Temperatures soared well into the 90s, so the defense again wore yellow jerseys with the offense wearing white.
Left tackle Jeff Backus, expected to be a key to the Detroit Lions' offensive line this season, left camp Tuesday morning after injuring his left knee.
Backus was blocking in a drill when he crashed to the ground. The 6-5, 309-pound Backus left the field with assistance from trainers.
He was placed on a cart and driven into the inside part of the team's training facility.
Results of an MRI exam were negative, but Backus had a bone bruise.
Running back Luke Staley, the Lions' seventh-round draft pick out of BYU, had to leave practice after he strained his right knee while running sprints. Staley broke a bone in the same leg last season and worked through extensive rehabilitation before the draft.
Sage Rosenfels, the only holdover quarterback on Washington's roster, will start the team's first exhibition game in Osaka, Japan, this weekend.
Coach Steve Spurrier said Tuesday that Rosenfels will play the first half and Danny Wuerffel the second half. Shane Matthews will start and play at least three quarters the following week at Carolina.
The fourth quarterback, first-round draft pick Patrick Ramsey, remains unsigned. Ironically, he's the only one of the four virtually guaranteed of a place on the final roster.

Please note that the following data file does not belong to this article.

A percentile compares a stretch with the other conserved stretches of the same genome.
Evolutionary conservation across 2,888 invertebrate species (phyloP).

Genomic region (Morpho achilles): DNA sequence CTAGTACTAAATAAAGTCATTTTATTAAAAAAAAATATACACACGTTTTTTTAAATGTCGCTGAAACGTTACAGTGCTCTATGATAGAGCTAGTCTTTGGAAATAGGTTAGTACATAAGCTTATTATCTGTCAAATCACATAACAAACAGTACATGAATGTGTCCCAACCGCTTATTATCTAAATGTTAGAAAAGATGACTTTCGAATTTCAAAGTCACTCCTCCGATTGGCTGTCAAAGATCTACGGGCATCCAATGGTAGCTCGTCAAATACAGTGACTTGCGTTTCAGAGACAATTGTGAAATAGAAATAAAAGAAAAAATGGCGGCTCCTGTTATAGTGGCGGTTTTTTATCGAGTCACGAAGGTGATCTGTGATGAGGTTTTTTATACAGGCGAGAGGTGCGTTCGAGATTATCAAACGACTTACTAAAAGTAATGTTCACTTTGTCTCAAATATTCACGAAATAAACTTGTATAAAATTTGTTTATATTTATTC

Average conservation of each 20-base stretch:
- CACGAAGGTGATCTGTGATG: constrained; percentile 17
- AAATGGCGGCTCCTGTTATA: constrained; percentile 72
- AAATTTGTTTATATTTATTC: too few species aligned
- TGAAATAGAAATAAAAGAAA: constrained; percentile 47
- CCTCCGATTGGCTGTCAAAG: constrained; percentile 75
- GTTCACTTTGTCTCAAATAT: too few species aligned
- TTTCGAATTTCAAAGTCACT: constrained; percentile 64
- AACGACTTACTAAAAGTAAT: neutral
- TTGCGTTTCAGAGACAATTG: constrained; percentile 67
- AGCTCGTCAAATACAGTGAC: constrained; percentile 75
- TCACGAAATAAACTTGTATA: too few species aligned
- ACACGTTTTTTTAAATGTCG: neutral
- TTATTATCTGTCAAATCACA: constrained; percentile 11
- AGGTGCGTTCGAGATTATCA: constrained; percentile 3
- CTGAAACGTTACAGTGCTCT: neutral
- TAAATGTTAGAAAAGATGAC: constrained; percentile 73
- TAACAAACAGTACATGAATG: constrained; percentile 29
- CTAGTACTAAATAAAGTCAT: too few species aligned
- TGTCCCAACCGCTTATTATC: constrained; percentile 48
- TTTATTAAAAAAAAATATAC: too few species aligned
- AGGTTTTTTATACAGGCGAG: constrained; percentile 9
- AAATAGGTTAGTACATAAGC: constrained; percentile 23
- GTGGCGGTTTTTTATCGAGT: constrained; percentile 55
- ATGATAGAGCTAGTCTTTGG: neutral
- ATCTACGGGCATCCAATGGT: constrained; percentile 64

The Redskins also signed oft-injured tackle Daryl Gardener to a one-year deal Tuesday to ensure some depth in the defensive line.
Gardener, a brash player coming off two career-threatening back operations, chose the Redskins over the Denver Broncos, and the Redskins decided concerns over his history of back injuries and clashes with teammates and coaches were outweighed by the need to have a solid front four.
Gardener was released two weeks ago by the Miami Dolphins, who drafted him in the first round in 1996.
Tony Gonzalez had a lengthy phone conversation with Kansas City Chiefs president Carl Peterson, but the All-Pro tight end was still a no-show at training camp.
The impasse started over money, but has escalated into Peterson's demand that Gonzalez give up his pursuit of a dual career in the NFL and NBA. Peterson has pulled back an $8 million signing bonus and told Gonzalez he will not consider a long-term contract unless he agrees to quit basketball.
Offensive lineman John Tait was led off the practice field bleeding from a head wound sustained during a fight.